Fuming Fireworks

BY ON July 3, 2012

It’s hard to even imagine sitting out a spectacular blazing 4th of July fireworks celebration. Not only are fireworks a radiant feast for the eyes, but the loud, fiery tradition that delights adults and children from coast to coast is uniquely American. Could there possibly be a downside to fireworks?

Well…yes. While I was heartbroken to read a study conducted by the EPA that found the aftermath of a big glowing fireworks display left spiking chemical levels and contaminated air and water, it did not surprise me. But still, I choked on this…

“Fireworks contain a nasty concoction of toxic chemicals, from lead, barium, chromium, dioxins and even carbon monoxide as well as particle-filled smoke which irritates the lungs.” ~ Ecologist

…and this:

“Pyrotechnics typically contain health-damaging pollutants such as perchlorate to quickly burn fuel, heavy metals (barium, copper, lithium) to produce glittering colors, and sulfur-coal-laced powder charges that send fireworks aloft in the first place.” ~ Earth 911

Skip The Fireworks?

Pollutants in fireworks? Say it isn’t so!

Although the mere mention of pyrotechnics and perchlorate scares the living daylights out of me, I was still not ready to give up just yet on the 4th’s brilliant eye candy. So I asked my friend, Karl Tepfer, a professional photographer whose spectacular fireworks photographs are highly sought after…like the main image displaying fireworks in all their glory over the Statue of Liberty. Could Karl see air pollution through his trained lens?

“This photo was taken right after the fireworks ended. It clearly demonstrates the significant amount of smoke that results from fireworks…The three distinctive plumes of smoke are from three of the five barges that launched the fireworks.” ~ Dr. Karl Tepfer, photographer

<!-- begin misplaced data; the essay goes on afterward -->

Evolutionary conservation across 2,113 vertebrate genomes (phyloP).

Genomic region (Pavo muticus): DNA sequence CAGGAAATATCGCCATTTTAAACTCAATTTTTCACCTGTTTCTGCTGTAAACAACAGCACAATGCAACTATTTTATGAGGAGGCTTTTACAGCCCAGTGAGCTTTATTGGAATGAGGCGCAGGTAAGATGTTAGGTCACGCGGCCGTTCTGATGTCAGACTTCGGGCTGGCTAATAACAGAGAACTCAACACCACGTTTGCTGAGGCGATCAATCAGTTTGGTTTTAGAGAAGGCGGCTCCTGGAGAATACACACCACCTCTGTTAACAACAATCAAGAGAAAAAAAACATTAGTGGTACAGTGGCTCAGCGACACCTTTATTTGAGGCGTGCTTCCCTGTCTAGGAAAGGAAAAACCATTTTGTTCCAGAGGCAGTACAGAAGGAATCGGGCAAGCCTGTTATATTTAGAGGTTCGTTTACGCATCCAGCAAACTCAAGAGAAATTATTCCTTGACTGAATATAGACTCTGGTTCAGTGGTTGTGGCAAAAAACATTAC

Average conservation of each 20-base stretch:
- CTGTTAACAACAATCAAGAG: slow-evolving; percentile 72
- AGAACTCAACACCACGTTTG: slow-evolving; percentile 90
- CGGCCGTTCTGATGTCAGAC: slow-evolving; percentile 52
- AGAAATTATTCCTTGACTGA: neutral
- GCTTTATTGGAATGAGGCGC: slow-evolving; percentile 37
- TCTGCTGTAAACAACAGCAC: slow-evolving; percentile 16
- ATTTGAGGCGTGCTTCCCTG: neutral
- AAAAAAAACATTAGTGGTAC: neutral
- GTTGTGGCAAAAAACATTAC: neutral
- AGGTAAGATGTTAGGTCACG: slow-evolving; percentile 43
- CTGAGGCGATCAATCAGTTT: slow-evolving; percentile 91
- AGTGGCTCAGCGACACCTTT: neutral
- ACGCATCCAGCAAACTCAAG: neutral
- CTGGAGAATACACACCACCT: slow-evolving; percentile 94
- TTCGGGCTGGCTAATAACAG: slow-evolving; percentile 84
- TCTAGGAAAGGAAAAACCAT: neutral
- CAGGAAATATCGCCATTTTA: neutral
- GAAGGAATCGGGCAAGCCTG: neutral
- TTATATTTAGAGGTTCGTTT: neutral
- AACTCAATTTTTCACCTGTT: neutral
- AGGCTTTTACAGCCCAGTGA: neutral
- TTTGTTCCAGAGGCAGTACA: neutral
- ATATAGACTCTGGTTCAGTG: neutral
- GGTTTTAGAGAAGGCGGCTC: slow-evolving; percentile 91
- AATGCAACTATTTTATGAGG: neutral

Eco-friendly Fireworks?

According to Earth 911:

“Alternatives to conventional fireworks are few – and they’re still far from eco-friendly. Researchers have developed new pyrotechnics that replace percholate and some metals with nitrogen-based materials that produce fewer toxins and less smoke, but they are largely unavailable to the public and may be too expensive for most institutional users.

I’m not ready to declare my independence from fireworks–though, many towns in the West are banning them this year because of tinderbox conditions and fear of igniting fires. I still love the dazzling display, and statistically, the chance of harm to any of us is small. But fireworks are another small reminder that so many things we throw up into the air have consequences that we might not see, but might want to consider.

Have a safe 4th of July!

Photos used with permission: Dr. Karl Tepfer

PLEASE TAKE ACTION TO PROTECT FAMILIES FROM HARMFUL AIR POLLUTION

TOPICS: Pollution, Science

  • http://www.outdoors.org Georgia Murray

    Ronnie,
    Thanks for tackling this subject. The AMC has measured elevated fine particle levels in the mountains of NH over many years around the 4th. It may not be a popular message but it is factual and should be addressed.

    Georgia
    AMC Staff Scientist

  • http://www.econesting.com Ronnie Citron-Fink

    Thanks, Georgia. I hate to be a kill-joy because I love watching fireworks. But the more we learn about what have to do to protect our precious environment, the more we need to be mindful of what we shoot up into the air.

    I just read that folks in Kennebunkport, Maine approved a ban on fireworks because low-level explosives could drive endangered migratory birds from some of their last safe havens. http://bangordailynews.com/2012/06/07/news/portland/kennebunkport-referendum-pits-endangered-birds-against-fireworks-use/

  • http://www.twitter.com/wendybredhold Wendy Bredhold

    Our monitors in Evansville, Indiana, have shown that particulate reaches unhealthy levels on the eve of July 4th. But because of the drought, our city/county and many surrounding communities have banned personal fireworks use and canceled public displays. (Evansville is going on with its display, which takes place over the river.) It will be interesting to see if there is a reduced impact on air quality this year because of the bans.

  • Ellen P

    I think that fireworks should be used on a limited basis. I think that using them for the Fourth of July or if a city has won a major sports championship (Super Bowl, World Series, etc) or New Years Eve but that’s about it. Everytime we turn around, the city I live in is shooting off fireworks. It’s totally unneccessary and in my opinion takes away from what should be SPECIAL occaisions! Not to mention the pollution it causes! I agree, fireworks are American as Apple Pie but do we have to have them everytime a baseball player gets a home run?